At present, the word Jeep stands for an American car brand that specializes in SUVs, crossovers, and other off-road vehicles. But during WW2, and for many years later it was a generic name for any light-military 4×4 drive vehicle.
According to most researchers ‘Jeep’ is an abbreviation of G.P, which stands for ‘General Purpose’ (vehicle). This abbreviation was probably influenced by ‘Eugene the Jeep’ a then famous cartoon from the Popeye comic strip who could only say Jeep.
So, how did the military term “immigrated” to civilian vocabulary? – in 1941, Irving “Red” Hausmann – the Willys-Overland Motors test driver – was invited to demonstrate the new vehicle’s off-road capability by driving it up the steps of the United States Capitol. When asked by the Washington Daily News columnist, Katharine Hillyer, “What is it?”, Hausmann, that a few days before heard soldiers calling it a Jeep, answered, “It’s a jeep.”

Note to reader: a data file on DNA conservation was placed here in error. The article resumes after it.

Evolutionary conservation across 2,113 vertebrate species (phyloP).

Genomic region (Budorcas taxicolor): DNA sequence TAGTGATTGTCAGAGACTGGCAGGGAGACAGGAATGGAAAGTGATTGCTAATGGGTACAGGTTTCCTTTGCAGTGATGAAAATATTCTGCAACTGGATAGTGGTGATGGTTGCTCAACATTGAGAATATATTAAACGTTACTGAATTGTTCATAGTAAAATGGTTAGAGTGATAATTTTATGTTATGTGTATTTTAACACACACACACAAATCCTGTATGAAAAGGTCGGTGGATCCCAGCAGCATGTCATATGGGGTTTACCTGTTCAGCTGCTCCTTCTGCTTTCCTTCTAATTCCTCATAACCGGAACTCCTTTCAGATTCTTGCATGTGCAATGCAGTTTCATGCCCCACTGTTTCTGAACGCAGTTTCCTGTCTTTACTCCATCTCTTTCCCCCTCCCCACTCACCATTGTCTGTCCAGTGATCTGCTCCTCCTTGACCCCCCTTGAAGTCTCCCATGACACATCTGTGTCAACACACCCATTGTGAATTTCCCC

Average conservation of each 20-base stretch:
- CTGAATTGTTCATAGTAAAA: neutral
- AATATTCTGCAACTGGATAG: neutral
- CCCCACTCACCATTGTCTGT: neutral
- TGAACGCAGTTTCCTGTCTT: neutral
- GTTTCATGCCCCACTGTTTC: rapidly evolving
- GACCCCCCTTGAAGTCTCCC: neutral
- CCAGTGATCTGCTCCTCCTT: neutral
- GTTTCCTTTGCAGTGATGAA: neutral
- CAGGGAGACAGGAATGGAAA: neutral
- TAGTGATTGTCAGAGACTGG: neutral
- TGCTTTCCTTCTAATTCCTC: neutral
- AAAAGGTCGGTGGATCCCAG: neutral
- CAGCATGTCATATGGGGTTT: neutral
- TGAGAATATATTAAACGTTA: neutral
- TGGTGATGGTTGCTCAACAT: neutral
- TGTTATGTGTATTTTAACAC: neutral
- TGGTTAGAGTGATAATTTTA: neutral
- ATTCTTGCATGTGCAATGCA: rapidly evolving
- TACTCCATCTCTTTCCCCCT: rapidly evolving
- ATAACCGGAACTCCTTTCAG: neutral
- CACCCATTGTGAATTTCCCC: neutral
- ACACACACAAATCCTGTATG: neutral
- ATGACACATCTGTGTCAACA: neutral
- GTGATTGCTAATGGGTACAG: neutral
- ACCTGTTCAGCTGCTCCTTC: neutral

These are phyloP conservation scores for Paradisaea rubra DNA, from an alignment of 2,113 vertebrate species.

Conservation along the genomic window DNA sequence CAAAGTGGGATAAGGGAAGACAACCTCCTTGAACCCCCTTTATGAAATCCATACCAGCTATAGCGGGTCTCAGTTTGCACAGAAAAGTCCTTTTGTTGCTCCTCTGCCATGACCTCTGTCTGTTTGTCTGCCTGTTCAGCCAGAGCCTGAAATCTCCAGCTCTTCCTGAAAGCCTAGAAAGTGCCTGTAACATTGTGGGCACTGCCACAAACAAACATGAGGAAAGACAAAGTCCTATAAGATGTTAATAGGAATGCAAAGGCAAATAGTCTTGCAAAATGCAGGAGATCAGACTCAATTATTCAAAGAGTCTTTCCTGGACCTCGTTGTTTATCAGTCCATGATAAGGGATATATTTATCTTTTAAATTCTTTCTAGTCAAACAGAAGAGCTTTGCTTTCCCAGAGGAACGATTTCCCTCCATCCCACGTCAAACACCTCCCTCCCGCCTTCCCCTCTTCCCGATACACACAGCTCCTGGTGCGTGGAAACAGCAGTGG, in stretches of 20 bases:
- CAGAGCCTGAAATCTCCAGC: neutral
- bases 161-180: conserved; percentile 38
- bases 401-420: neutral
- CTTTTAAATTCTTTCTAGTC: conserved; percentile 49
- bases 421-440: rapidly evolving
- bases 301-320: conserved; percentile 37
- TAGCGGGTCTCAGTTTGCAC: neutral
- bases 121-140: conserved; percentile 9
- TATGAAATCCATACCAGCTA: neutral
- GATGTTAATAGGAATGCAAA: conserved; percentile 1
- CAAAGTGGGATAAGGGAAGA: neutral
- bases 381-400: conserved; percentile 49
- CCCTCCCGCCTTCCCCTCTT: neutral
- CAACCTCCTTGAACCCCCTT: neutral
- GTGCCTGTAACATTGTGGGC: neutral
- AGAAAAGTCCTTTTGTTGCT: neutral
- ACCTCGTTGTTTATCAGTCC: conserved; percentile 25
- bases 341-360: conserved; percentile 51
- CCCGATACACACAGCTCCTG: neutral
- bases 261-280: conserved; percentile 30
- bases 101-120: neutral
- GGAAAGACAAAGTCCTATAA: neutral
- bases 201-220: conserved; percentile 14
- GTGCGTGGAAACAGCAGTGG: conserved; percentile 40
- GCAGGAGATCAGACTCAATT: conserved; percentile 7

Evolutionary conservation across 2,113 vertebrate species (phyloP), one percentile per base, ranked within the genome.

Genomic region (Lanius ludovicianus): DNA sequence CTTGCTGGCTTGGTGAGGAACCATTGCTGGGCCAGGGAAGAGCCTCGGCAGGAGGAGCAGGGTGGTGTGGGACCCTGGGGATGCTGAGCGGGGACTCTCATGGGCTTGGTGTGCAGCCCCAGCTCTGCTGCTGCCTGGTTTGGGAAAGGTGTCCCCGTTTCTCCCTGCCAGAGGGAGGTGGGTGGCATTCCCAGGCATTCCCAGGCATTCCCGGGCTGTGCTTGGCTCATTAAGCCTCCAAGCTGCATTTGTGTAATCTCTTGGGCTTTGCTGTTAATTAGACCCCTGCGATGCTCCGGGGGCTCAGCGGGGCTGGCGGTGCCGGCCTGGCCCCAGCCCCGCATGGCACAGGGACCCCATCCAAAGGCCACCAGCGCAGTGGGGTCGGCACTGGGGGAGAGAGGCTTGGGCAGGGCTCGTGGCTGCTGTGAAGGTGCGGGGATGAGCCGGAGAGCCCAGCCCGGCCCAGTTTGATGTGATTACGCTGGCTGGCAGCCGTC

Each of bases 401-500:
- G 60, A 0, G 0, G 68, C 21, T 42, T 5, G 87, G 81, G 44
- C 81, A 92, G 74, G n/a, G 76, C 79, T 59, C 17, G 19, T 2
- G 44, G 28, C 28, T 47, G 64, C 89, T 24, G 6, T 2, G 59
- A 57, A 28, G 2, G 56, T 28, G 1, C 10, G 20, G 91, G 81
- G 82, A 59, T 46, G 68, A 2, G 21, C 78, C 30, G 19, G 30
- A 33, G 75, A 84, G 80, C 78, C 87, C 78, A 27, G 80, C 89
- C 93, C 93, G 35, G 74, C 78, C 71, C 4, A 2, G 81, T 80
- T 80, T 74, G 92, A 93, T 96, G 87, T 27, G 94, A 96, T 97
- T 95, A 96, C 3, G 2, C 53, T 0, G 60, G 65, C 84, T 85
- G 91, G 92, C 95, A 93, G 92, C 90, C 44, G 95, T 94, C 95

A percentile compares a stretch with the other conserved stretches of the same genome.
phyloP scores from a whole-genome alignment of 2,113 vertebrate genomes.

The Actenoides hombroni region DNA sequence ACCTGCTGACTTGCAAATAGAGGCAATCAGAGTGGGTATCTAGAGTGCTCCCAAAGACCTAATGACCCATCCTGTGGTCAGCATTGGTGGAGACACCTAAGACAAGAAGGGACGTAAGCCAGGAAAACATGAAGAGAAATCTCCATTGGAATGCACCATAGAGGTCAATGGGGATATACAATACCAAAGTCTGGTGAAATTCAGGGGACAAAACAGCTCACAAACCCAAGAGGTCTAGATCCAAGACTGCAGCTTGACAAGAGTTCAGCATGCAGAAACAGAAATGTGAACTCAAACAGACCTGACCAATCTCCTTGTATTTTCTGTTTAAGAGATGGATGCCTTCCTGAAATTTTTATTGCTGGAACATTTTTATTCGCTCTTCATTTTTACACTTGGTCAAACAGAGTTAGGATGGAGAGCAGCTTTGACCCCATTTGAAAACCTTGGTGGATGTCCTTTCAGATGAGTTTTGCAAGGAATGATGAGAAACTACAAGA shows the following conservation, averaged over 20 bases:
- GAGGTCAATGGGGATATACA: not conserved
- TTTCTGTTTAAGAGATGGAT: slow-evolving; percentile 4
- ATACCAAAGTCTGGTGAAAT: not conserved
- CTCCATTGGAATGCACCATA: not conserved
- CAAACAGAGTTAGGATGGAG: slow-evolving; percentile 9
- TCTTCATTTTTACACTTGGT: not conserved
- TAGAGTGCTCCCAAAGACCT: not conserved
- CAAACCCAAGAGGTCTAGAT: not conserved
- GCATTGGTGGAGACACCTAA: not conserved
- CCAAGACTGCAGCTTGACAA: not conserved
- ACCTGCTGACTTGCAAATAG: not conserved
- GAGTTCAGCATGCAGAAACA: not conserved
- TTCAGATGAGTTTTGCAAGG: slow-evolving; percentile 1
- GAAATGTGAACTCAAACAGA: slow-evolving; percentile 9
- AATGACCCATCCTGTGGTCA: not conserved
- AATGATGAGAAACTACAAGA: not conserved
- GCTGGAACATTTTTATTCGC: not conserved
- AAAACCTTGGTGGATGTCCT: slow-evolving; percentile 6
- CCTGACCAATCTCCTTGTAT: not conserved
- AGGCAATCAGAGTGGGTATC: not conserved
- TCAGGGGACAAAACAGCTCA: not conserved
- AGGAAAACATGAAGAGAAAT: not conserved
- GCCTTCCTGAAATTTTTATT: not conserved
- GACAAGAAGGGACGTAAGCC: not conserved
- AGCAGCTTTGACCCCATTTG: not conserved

Bonus Fact 1: The word ‘Jeep’ was used as early as World War I as US Army slang for new uninitiated recruits, or by mechanics to refer to new unproven vehicles.
Bonus Fact 2:The US Army modern light light military 4×4 vehicle, the Humvee, stands for High Mobility Multipurpose Wheeled Vehicle. Namely, it should have been pronounced as HMMWV, Humvee is its colloquial name, and the letter U was added to make it easier to pronounce.